World

The European Union Undercut the U.S.-Led Kosovo–Serbia Summit

U.S. ambassador to Germany Richard Grenell, Kosovo’s President Hashim Thaci and Serbia’s President Aleksandar Vucic attend the Munich Security Conference in Munich, Germany, February 14, 2020. (Michael Dalder/Reuters)
Nobody is denying that the EU plays a critical role in the future of the Western Balkans — but so does the United States.

When it comes to diplomacy, President Trump has, according to his critics, a habit of elevating appearances over substance. He lacks tact toward allies and too often he puts his vulnerable ego on display. As the Kosovo–Serbia summit at the White House unraveled over the course of this past week, all of these character flaws were on full display — by the European Union.

When the news of a White House summit between Serbia’s and Kosovo’s leaders, Aleksandar Vučić and Hashim Thaçi, was initially announced, most Balkans watchers were bemused. The reaction from Europe was outright frosty. “A good agreement would bring Kosovo and Serbia closer to the EU and I don’t believe that such an agreement can be reached without the EU presence there,” said the EU’s special representative for dialogue between Serbia and Kosovo, Miroslav Lajčák.

No wonder. Excluding the EU from the meeting was indeed a brazen move. It did not help that President Trump’s envoy for the Kosovo–Serbia talks, Richard Grenell, cuts a distinctly undiplomatic figure. During his two-year stint as ambassador to Germany, he alienated much of the country’s political class. When the summit was being prepared, he berated its critics on Twitter: “You don’t know what you are talking about. But you are so sure you do. Typical.”

However, bluster aside, there was merit to Grenell’s initiative. Since the largely aspirational Brussels Agreement (2013), which committed Kosovo and Serbia to a gradual “normalization” of their relationship, the EU has very little to show for its years of engagement in the region. A U.S.-led restart to the talks, organized around questions of economic integration, with the additional carrot provided by prospective U.S. investment, might have been maladroit, but it was not misguided.

After all, it is not the Trump administration’s fault that Serbia’s accession to the EU has stalled. Kosovo has yet to be granted visa-free access to EU member states, despite meeting the relevant criteria two years ago. The combination of an emphasis on rules and process on the one hand and broken promises on the other has fueled cynicism about the EU in both Pristina and Belgrade.

The frozen conflict has also provided an opening for Russia and China. Serbia’s president Aleksandar Vučić famously called European solidarity a “fairy tale” while praising Chinese medical assistance in the early days of the COVID-19 crisis. Russia, meanwhile, has firmly entrenched itself in Serbia’s energy sector, and its malign influence and meddling have successfully exploited the themes of Serbian, or Orthodox, victimhood. Illustrative of Russia’s interest in perpetuating the dysfunctional status quo, Russian foreign minister Sergei Lavrov said in Belgrade recently that any agreement between Kosovo and Serbia had to be subject to approval by the U.N. Security Council — thereby reserving a veto power for Russia.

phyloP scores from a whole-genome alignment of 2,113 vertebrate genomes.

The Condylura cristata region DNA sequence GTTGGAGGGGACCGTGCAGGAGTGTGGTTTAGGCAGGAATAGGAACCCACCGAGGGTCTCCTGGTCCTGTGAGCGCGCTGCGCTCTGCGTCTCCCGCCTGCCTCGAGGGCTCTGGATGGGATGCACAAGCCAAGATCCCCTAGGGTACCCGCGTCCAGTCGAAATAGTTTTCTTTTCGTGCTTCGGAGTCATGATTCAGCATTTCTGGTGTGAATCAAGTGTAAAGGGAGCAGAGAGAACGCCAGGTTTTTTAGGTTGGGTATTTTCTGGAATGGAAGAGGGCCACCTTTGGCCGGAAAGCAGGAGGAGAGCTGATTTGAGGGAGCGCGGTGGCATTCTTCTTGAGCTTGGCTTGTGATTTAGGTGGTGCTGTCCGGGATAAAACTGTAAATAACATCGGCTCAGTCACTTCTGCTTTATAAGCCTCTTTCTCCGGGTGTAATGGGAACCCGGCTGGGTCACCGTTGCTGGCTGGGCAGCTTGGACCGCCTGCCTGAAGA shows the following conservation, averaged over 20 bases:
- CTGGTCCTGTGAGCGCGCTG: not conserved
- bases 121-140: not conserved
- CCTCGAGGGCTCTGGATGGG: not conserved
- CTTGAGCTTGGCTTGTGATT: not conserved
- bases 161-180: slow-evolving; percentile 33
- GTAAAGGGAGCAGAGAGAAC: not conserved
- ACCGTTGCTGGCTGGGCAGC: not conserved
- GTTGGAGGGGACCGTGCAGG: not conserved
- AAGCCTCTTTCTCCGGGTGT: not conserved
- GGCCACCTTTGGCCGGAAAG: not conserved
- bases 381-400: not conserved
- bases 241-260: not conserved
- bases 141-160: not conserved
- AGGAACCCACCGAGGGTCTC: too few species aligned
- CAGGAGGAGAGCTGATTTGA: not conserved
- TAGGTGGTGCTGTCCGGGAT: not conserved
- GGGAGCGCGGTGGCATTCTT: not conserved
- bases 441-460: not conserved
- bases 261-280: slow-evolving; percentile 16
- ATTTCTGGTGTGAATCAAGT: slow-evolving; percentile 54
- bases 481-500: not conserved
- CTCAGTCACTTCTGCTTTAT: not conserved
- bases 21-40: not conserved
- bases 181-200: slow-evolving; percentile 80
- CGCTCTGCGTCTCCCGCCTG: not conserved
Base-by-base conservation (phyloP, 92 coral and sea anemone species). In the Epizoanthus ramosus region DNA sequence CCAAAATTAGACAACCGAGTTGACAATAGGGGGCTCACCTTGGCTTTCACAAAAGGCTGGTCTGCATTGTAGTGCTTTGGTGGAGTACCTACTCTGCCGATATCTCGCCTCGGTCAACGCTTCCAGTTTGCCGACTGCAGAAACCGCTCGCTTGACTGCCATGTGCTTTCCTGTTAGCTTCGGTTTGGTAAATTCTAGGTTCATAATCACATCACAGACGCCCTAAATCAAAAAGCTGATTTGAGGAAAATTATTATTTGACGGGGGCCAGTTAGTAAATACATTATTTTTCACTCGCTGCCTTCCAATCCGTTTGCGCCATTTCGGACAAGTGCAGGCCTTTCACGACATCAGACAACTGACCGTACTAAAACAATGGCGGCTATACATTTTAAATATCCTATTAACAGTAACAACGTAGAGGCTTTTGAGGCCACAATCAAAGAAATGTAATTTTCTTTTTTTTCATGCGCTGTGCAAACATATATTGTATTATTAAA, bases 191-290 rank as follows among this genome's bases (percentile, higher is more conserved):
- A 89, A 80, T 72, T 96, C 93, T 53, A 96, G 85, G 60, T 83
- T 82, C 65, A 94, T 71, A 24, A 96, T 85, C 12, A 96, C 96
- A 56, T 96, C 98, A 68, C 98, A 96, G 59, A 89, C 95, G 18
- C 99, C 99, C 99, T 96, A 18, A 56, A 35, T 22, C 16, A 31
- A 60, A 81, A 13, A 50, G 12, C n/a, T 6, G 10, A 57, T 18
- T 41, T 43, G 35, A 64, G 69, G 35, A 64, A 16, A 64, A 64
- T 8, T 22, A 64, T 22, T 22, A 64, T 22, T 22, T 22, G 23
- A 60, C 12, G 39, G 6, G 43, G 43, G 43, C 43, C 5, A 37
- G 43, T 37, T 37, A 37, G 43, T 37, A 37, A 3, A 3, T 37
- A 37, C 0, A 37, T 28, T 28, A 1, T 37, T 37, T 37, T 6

Since the summit was first announced, things took a downward turn quickly. On Wednesday, just as Thaçi was traveling to meet Vučić in Washington, the Kosovo Specialist Chambers, a court set up under the EU’s auspices, indicted him of war crimes. Grenell tweeted that Vučić would instead meet with Kosovo’s prime minister Avdullah Hoti. On Thursday, Hoti cancelled. And on Friday, he and Vučić appeared in Brussels, hosted by the European Commission’s president, Ursula von der Leyen.

While few expected breakthroughs at the canceled summit in Washington, the Friday meetings in Brussels, organized ostentatiously as the EU’s riposte to the U.S. initiative, revolved around platitudes. “Grateful [Hoti] chose Brussels for his first trip abroad. We will support Kosovo in the necessary reforms on its path to the EU and in post-pandemic recovery,” von der Leyen tweeted after their meeting. In Serbia, in turn, “broad dialogue with all political forces is needed to move ahead with reforms.” Perhaps the upcoming summit in Paris, organized by French president Emmanuel Macron and German chancellor Angela Merkel will yield more-impressive results, but we are not holding our breath.

When she took over as the president of the new European Commission last year, von der Leyen promised a “geopolitical commission.” Yet, for that, more is needed than just flexing muscles to derail a U.S.-led initiative without offering an alternative in its stead. Nobody is denying that the EU plays a critical role in the future of the Western Balkans — but so does the United States. Progress in the region, whether it was the Dayton Accords, ending violence in Kosovo, or maintaining its security, has come invariably from cooperation between the two — not from one undercutting the other.

The United States and the European Union share the same basic objectives in the Western Balkans: that the region be peaceful, democratic, and economically successful, grounded in the rule of law, and not a playground for revisionist powers such as China and Russia. Who gets the credit for breaking the current deadlock during the short window afforded by the recent elections in Serbia ought to be far less important. To see the EU go out of its way to preserve the current stasis for the fear of somebody else’s taking credit for eventual progress is disappointing — and positively Trumpian.

Dalibor Rohac is a resident scholar at the American Enterprise Institute. Ivana Stradner is a Jeane Kirkpatrick Fellow at the American Enterprise Institute.

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